Friday, July 25, 2008

Dolphin Jumps and Science Fiction

While at the Inner Harbor in Baltimore on Sunday we made the required pilgrimage to the National Aquarium in Baltimore. I insisted on seeing the Dolphin Show. The bottle-nose dolphins (Tursiops Truncatus) performed a great many fun tricks.

Here is Maya or Spirit in mid-jump busking for its fish supper. The show interspersed the tricks with video of the training and lessons on the dolphins. These dolphins were born at the aquarium, I suppose it is kind of like having pets.

Seeing dolphins always reminds of my favorite science fiction references to dolphins.

In the short story collection "The Last Man on Earth", Damon Knight's short story "Second Class Citizen", tells the story of a marine biologist who is attempting to teach dolphins how to speak and is pretty successful at it, but has misgivings about dolphins fitting into human society. The twist in the story occurs when the world gos to war and drops bombs that heat the air up to an unlivable degree so he escapes to the ocean to avoid the heat and his dolphin friends teach him to fish. Thus the tables are obviously turned and he must live like a dolphin.

A short story "A Deeper Sea" by Alexander Jablokov in "The Year's Best Science Fiction: Seventh Annual Collection" is about a man who figures out that the ancient Greeks taught dolphins to speak. It turns out that all of the cetaceans are much smarter than people gave them credit for. He uses sound imagery of underwater earthquakes and eruptions to torture the dolphins into revealing the secret that they can speak. They speak Attic Greek. It turns out that the dolphins, whales and orcas are foul mouthed and unpleasant. This story was expanded into a novel with the same title. (review fifth paragraph down)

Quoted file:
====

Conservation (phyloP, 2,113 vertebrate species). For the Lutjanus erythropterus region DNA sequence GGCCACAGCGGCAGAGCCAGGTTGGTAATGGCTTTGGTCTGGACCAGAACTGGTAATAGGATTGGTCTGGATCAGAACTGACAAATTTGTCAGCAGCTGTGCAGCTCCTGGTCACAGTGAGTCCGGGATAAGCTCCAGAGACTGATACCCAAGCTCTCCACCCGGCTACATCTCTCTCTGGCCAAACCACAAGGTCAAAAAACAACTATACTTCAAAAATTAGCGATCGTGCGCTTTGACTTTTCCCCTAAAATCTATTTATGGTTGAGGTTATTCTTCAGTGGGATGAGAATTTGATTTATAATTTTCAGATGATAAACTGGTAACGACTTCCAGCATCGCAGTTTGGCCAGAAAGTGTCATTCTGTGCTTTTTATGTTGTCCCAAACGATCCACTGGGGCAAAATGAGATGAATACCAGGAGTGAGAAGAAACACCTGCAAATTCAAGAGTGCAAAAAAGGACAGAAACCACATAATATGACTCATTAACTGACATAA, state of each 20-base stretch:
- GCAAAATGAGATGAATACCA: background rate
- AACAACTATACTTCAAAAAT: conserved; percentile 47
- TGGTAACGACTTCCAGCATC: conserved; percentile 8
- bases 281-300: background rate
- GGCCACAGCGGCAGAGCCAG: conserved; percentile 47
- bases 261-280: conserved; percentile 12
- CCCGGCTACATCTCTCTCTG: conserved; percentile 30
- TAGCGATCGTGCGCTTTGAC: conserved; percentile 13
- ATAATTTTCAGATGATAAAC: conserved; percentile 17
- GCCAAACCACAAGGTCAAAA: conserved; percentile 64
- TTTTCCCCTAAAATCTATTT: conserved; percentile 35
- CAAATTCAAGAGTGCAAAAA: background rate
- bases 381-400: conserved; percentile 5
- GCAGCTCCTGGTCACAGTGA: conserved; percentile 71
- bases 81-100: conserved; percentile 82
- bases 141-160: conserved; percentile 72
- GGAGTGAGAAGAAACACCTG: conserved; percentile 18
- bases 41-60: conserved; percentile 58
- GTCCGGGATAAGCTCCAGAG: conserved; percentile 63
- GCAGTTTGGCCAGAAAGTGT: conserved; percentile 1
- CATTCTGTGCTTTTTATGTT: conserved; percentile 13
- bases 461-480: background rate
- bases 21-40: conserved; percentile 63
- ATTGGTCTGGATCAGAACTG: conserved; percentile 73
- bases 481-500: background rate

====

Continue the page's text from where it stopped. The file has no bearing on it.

The most famous dolphins in science fiction have to be the dolphin crew of the Streaker in David Brin's novel Startide Rising. This novel is part of Brin's Uplift Universe in which humans finally encounter a thriving billions of years old intergalactic society of aliens in which advanced races uplift unintelligent ones to sentience. The only reason the humans, a wolfling race because they appear to have not had an uplift patron, are not immediately given to an elder race to uplift is because we had already started uplifting dolphins and chimpanzees ourselves, proving our sentience. The dolphin and human crew of the Streaker discover some unpleasant secrets about galactic society and must hide from the consequences of their activities. I wholly recommend the entire Uplift saga, these are fantastic books.

Are there other famous science fiction stories with dolphin main characters that should be added to this list? Please comment.


Paul Smith Jr. said...

It's not a main character, but Douglas Adams mentioned in "Hitchhiker's Guide to the Galaxy" that all the dolphins left Earth ahead of the its destruction. Their goodbye message: "So long, and thanks for all the fish."

Richard said...

Thanks Paul, how could I forget that one?

Edgar Loesel said...

I would like to mention the short story "The Voices of the Dolphins" (1960) by Leo Szilard and "The Dolphins of Pern" (1994) by Anne McCaffrey.